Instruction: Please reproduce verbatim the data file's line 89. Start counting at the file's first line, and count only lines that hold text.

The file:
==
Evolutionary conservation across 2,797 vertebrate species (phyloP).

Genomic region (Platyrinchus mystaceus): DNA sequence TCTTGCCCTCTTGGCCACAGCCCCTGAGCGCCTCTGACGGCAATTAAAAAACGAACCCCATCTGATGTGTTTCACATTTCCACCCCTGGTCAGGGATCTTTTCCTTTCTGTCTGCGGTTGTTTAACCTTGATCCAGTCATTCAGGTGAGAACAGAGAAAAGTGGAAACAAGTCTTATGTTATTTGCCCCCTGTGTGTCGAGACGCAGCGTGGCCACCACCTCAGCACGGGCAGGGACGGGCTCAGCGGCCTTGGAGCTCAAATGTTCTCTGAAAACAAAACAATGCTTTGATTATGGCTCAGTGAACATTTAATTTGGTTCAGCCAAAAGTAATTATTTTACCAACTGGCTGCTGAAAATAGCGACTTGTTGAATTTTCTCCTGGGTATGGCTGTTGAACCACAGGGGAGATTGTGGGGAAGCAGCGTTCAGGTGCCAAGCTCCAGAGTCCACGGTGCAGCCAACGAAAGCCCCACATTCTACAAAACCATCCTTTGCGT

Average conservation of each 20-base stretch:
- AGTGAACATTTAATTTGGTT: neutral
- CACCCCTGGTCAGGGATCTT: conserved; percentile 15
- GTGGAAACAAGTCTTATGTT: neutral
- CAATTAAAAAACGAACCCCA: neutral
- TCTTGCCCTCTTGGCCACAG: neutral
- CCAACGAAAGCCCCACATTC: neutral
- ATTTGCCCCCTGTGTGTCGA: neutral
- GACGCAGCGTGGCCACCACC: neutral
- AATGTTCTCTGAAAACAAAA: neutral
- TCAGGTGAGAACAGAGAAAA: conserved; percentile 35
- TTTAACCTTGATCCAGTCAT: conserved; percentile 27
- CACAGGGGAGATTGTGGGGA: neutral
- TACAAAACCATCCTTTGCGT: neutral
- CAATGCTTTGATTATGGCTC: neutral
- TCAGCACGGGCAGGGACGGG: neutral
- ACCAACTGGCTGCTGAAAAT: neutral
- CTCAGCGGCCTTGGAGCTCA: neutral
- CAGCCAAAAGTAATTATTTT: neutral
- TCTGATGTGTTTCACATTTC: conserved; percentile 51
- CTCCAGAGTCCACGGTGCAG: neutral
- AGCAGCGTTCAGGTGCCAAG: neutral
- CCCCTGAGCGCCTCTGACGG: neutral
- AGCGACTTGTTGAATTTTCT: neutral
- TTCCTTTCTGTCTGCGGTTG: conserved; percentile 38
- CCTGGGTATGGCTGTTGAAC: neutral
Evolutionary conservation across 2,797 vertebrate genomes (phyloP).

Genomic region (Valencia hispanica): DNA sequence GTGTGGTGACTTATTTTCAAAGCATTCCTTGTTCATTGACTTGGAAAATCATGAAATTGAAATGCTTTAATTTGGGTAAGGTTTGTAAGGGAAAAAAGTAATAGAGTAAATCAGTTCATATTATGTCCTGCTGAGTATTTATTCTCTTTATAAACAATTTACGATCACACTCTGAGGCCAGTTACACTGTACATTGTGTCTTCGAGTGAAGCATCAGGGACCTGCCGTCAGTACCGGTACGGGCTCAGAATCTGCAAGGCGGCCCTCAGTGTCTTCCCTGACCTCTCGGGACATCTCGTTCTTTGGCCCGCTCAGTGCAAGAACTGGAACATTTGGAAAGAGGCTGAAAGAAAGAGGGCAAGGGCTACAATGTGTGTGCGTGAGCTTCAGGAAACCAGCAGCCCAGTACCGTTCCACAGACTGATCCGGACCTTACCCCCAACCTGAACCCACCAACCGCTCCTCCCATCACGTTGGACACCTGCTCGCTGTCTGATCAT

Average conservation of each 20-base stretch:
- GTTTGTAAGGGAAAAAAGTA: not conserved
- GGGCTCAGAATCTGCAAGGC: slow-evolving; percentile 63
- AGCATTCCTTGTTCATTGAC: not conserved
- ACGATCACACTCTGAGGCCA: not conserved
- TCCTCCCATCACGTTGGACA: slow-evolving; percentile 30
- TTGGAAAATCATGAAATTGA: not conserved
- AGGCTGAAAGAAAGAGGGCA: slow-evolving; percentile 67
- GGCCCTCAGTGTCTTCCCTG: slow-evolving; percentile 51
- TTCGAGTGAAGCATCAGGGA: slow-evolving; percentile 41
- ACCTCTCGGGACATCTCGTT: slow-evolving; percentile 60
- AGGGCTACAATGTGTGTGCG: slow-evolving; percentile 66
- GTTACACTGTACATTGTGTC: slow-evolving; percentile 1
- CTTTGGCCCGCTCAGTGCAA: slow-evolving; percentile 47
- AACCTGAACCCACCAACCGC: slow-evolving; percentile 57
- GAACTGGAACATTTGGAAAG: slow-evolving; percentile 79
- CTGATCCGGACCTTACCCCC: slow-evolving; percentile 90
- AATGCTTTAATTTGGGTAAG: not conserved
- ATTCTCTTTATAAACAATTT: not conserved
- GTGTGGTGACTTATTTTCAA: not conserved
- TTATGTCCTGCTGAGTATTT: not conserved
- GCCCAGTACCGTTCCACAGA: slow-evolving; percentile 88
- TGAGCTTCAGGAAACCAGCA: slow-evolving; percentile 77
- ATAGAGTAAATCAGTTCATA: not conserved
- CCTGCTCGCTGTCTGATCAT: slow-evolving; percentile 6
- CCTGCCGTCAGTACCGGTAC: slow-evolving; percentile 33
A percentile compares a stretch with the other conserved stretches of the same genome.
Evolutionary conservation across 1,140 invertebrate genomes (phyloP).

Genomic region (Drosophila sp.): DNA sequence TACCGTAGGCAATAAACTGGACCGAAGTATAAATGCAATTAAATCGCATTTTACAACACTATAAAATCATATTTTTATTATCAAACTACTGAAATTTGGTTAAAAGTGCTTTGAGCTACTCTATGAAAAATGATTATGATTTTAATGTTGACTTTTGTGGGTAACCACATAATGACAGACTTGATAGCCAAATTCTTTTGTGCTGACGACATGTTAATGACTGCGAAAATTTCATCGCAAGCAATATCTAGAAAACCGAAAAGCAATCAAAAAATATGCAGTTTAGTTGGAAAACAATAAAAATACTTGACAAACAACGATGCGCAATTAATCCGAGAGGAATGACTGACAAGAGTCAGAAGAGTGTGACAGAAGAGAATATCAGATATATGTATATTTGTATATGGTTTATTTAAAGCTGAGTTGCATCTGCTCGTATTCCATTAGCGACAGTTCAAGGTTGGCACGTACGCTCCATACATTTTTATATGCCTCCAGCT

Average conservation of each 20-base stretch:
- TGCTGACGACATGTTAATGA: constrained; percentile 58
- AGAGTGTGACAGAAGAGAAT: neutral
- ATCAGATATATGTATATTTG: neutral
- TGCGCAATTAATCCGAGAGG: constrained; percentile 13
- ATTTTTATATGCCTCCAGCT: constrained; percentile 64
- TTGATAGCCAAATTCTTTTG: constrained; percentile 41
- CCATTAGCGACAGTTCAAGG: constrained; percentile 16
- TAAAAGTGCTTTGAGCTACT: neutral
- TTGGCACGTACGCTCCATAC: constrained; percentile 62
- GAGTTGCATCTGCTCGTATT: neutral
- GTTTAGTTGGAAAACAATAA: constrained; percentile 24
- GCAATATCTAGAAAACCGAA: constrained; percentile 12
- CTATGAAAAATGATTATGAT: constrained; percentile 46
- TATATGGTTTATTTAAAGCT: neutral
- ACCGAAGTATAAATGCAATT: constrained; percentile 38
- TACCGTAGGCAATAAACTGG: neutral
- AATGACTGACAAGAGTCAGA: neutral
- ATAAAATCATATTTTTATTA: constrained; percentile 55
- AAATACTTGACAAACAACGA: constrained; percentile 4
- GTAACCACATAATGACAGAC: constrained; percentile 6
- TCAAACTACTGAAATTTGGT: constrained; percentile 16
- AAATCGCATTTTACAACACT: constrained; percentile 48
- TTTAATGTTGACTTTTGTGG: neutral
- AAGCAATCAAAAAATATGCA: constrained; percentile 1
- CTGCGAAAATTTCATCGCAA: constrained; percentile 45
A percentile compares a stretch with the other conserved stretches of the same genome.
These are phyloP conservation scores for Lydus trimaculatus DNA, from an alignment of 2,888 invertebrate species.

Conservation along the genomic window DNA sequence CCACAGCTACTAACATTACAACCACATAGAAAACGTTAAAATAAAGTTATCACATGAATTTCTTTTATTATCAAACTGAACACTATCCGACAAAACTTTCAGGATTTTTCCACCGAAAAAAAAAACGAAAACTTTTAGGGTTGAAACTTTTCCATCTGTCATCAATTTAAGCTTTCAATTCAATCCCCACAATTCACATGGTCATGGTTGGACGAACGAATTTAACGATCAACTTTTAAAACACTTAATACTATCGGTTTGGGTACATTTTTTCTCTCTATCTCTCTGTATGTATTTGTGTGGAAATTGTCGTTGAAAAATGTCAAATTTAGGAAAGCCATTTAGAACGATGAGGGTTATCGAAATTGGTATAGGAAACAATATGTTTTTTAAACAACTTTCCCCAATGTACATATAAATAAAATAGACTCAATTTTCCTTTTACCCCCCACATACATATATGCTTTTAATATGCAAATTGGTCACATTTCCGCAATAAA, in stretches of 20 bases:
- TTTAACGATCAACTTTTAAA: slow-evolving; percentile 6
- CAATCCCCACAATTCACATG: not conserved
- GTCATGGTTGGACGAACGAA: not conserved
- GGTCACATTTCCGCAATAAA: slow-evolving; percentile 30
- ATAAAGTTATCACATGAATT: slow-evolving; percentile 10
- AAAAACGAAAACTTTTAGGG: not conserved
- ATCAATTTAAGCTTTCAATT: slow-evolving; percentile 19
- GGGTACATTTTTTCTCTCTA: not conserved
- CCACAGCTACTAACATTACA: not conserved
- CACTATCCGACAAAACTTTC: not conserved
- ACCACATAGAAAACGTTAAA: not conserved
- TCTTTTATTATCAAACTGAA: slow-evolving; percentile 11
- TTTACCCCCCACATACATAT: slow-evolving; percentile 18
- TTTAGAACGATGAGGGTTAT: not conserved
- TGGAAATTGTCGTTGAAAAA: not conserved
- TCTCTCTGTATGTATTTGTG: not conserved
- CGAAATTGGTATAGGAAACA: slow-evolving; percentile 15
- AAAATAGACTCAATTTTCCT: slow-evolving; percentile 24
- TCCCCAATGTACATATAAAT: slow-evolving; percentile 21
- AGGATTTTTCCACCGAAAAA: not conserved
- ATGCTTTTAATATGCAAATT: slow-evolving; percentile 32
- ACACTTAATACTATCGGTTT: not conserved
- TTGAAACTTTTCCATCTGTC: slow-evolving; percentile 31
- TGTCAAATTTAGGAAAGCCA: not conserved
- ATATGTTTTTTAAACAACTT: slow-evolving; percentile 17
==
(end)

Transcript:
- TTTAACGATCAACTTTTAAA: slow-evolving; percentile 6